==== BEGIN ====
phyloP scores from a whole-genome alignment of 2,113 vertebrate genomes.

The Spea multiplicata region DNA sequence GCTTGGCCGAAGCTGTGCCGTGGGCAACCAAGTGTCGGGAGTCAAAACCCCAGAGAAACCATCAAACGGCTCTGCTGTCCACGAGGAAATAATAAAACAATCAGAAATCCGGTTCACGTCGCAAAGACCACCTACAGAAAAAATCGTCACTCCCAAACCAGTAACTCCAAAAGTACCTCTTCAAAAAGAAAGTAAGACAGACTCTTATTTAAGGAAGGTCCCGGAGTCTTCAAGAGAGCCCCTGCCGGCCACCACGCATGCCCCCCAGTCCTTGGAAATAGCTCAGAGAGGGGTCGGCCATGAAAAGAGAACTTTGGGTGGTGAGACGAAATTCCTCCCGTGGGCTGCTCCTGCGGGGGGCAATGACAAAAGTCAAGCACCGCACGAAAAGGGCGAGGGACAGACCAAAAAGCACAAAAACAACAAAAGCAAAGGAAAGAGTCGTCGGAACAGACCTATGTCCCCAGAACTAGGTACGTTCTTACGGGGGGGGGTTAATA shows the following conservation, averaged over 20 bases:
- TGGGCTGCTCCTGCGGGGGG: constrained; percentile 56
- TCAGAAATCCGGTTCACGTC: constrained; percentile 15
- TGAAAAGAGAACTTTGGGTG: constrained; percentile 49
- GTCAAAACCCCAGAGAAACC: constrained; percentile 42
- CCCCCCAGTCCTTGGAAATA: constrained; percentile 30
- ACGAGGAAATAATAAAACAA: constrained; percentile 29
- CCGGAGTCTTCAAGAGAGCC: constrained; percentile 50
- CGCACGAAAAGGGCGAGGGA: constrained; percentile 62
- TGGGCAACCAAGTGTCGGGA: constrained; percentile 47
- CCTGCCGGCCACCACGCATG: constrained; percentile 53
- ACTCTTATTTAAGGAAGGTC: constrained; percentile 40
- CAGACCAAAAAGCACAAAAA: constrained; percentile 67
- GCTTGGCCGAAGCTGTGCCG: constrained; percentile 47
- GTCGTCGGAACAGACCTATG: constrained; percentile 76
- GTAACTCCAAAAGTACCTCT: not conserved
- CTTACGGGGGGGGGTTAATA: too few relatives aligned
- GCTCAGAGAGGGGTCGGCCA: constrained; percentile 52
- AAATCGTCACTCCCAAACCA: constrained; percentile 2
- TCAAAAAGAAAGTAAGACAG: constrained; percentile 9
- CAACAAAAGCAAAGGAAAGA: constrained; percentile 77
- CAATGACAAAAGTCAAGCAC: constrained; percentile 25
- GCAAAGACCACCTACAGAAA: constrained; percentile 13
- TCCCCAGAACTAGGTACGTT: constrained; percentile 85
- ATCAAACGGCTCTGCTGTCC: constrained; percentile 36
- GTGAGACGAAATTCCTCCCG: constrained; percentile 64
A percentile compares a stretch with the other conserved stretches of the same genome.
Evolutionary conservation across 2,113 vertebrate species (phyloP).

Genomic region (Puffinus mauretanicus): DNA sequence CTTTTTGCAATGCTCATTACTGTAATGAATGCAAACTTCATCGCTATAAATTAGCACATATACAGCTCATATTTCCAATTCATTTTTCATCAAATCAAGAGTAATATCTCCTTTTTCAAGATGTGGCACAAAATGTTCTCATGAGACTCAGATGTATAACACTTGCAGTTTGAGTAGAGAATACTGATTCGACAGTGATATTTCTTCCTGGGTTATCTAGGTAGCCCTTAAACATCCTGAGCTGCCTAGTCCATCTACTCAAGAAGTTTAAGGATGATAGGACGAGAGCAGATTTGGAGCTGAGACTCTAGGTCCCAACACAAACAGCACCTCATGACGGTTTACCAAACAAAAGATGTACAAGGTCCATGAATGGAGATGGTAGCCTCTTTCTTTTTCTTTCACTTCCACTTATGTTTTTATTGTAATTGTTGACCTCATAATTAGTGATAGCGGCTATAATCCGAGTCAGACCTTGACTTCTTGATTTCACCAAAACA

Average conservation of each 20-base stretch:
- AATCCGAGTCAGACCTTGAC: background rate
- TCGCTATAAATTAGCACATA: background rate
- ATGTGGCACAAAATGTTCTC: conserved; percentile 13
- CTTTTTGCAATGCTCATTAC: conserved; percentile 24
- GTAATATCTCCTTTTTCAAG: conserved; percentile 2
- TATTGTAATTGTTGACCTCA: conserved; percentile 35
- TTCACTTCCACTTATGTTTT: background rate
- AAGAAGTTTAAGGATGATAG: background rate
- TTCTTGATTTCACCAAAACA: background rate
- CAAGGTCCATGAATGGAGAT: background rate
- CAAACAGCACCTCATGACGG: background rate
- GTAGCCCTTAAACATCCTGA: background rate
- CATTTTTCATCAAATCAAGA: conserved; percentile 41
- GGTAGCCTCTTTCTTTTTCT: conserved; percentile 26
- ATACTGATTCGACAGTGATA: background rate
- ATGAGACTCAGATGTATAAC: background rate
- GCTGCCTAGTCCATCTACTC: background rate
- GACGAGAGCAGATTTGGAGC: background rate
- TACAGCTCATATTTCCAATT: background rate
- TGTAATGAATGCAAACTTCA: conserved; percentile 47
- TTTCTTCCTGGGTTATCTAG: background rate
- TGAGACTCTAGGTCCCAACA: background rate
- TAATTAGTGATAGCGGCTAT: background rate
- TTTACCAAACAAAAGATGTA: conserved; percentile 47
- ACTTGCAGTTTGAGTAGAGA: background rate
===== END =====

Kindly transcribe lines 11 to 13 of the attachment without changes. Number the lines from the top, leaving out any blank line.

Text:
- TGGGCAACCAAGTGTCGGGA: constrained; percentile 47
- CCTGCCGGCCACCACGCATG: constrained; percentile 53
- ACTCTTATTTAAGGAAGGTC: constrained; percentile 40